White-lipped tamarin

From Wikipedia, the free encyclopedia
  (Redirected from White-lipped Tamarin)
Jump to: navigation, search
White-lipped tamarin[1][2]
Red-bellied tamarin (Saguinus labiatus) 2.jpg
Scientific classification
Kingdom: Animalia
Phylum: Chordata
Class: Mammalia
Order: Primates
Family: Callitrichidae
Genus: Saguinus
Species: S. labiatus
Binomial name
Saguinus labiatus
(E. Geoffroy in Humboldt, 1812)
White-lipped Tamarin area.png
White-lipped Tamarin range

The white-lipped tamarin (Saguinus labiatus), also known as the red-bellied tamarin, is a tamarin which lives in the Amazon area of Brazil and Bolivia.

The red belly of these New World monkeys is its most remarkable outward characteristic. Otherwise it is black with a thin white mustache on its face and a black-brown back.

They live in social groups of related animals. The mother usually gives birth to one or two young at a time. The father carries the babies most, but siblings (brothers and sisters) will also share the carrying of youngsters, and so learn how to be good carers.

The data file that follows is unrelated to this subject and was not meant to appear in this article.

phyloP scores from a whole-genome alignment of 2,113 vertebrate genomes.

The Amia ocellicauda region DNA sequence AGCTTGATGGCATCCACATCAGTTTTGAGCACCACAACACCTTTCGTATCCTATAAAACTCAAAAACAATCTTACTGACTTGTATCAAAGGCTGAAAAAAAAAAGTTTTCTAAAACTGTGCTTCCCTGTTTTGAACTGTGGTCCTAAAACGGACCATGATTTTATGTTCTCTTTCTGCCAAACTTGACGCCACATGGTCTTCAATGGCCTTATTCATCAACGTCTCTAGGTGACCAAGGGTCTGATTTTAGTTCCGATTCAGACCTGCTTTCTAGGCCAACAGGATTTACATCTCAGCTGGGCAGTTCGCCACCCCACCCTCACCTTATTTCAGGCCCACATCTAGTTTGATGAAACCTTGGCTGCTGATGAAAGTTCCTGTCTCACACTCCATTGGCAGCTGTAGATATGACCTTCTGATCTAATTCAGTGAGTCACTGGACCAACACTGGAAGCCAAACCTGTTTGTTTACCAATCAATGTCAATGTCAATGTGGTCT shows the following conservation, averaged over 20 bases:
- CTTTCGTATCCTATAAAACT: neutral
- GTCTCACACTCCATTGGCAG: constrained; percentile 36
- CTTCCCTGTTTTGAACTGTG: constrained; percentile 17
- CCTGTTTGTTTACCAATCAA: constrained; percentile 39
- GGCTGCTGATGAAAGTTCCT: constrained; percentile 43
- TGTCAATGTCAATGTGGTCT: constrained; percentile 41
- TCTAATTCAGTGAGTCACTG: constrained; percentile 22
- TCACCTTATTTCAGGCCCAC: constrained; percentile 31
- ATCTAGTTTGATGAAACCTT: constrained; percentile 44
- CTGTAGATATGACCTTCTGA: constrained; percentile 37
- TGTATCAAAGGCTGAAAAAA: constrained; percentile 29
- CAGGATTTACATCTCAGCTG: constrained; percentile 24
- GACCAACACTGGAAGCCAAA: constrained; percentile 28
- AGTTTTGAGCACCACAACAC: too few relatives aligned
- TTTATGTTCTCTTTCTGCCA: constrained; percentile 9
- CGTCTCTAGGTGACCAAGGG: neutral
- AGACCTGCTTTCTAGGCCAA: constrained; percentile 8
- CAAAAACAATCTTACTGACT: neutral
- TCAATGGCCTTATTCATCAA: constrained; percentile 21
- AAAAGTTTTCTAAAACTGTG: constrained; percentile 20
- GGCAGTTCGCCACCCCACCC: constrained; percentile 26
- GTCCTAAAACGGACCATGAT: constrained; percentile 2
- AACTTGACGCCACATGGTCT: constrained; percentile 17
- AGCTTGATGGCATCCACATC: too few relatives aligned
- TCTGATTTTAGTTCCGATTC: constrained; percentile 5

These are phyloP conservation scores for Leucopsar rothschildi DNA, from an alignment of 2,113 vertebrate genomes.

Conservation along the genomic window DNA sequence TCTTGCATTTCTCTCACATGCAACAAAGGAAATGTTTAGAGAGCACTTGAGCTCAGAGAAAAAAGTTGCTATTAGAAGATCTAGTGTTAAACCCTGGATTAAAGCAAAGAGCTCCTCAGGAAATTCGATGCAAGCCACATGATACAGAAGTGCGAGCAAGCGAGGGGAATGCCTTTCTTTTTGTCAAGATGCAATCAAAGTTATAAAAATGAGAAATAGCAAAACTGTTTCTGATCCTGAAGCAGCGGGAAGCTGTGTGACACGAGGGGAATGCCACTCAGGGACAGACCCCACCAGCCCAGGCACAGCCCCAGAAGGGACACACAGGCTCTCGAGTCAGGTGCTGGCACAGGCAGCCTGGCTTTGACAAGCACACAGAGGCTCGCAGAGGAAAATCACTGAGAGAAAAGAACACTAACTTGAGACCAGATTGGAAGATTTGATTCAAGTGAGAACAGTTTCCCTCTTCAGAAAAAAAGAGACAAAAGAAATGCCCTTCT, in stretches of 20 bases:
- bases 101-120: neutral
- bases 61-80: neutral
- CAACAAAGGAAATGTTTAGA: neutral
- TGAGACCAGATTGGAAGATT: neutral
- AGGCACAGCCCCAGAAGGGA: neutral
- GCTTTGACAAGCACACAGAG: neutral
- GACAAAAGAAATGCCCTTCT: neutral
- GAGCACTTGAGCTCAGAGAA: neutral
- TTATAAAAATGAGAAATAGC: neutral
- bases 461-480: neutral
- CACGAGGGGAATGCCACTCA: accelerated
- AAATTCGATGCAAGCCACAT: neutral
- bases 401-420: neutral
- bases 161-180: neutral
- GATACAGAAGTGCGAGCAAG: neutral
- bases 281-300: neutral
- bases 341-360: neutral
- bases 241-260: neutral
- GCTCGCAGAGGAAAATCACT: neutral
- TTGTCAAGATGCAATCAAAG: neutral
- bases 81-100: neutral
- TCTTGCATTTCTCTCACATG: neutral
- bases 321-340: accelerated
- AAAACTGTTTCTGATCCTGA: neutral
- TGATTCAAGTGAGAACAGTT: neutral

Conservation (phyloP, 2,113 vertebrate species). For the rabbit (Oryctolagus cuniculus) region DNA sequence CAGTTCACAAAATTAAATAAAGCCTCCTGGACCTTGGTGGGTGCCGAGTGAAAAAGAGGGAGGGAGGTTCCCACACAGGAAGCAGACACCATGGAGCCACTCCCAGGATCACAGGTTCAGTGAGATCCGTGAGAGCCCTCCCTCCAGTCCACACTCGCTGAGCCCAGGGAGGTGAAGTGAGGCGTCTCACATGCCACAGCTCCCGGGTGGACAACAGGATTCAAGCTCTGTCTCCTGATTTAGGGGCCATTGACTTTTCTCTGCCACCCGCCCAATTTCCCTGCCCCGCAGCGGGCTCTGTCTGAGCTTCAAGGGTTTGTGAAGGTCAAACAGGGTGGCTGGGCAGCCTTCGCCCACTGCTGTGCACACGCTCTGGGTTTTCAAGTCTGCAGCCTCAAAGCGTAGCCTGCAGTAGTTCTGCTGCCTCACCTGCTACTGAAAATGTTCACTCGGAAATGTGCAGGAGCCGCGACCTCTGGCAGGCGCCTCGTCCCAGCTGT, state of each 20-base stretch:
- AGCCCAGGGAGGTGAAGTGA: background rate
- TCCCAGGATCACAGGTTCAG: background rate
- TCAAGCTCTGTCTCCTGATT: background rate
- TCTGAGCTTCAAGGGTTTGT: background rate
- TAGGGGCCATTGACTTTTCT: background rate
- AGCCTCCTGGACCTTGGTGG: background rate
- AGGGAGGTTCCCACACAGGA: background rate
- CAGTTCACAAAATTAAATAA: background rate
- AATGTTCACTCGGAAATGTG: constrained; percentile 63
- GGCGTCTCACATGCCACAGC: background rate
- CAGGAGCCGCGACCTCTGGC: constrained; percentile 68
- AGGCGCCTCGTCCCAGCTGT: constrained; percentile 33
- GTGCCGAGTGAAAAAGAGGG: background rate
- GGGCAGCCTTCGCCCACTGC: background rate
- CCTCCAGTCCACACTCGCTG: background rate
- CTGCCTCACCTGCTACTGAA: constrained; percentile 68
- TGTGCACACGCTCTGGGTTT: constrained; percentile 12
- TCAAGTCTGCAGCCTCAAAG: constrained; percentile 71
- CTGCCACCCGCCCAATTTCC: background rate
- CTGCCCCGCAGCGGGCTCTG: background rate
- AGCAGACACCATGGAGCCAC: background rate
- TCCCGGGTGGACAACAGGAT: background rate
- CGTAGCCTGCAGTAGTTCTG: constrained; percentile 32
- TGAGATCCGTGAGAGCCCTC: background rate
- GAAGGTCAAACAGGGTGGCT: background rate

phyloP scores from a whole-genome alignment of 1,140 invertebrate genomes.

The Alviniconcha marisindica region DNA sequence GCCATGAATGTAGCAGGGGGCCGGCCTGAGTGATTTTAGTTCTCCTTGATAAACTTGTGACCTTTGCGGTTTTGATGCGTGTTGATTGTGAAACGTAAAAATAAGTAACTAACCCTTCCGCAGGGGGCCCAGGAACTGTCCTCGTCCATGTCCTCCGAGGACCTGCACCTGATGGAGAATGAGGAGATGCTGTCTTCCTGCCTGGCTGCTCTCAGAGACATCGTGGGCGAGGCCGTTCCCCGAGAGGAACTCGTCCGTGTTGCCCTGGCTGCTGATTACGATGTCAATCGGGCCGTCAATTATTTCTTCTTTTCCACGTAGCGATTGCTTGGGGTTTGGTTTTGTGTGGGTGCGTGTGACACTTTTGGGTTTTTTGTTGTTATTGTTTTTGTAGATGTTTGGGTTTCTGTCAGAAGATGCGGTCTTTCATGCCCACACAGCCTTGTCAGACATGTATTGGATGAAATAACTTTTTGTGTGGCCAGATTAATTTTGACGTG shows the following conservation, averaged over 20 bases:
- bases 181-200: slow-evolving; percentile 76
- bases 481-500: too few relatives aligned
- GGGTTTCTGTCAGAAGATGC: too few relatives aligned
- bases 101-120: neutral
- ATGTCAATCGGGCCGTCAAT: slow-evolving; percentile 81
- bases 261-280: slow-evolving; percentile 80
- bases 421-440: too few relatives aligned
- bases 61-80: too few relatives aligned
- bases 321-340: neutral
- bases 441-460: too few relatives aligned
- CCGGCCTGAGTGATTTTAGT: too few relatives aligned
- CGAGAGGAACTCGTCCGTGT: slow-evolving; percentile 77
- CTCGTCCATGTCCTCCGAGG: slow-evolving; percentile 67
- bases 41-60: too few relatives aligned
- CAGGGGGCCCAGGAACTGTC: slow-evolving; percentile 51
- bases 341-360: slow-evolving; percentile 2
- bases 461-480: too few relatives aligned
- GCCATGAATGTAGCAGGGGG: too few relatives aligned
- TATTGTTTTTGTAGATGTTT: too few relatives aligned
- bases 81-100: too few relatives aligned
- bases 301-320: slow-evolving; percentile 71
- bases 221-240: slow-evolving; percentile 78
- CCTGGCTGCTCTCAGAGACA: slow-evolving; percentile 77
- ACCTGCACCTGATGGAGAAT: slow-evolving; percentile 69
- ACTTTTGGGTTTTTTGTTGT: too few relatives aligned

There are three subspecies:[1]

References[edit]

  1. ^ a b Groves, C.P. (2005). Wilson, D.E.; Reeder, D.M., eds. Mammal Species of the World: A Taxonomic and Geographic Reference (3rd ed.). Baltimore: Johns Hopkins University Press. p. 134. ISBN 0-801-88221-4. OCLC 62265494. 
  2. ^ Rylands AB & Mittermeier RA (2009). "The Diversity of the New World Primates (Platyrrhini)". In Garber PA, Estrada A, Bicca-Marques JC, Heymann EW & Strier KB. South American Primates: Comparative Perspectives in the Study of Behavior, Ecology, and Conservation. Springer. pp. 23–54. ISBN 978-0-387-78704-6. 
  3. ^ Mittermeier, R. A. & Wallace, R. B. (2008). "Saguinus labiatus". IUCN Red List of Threatened Species. Version 2008. International Union for Conservation of Nature. Retrieved 2 January 2009.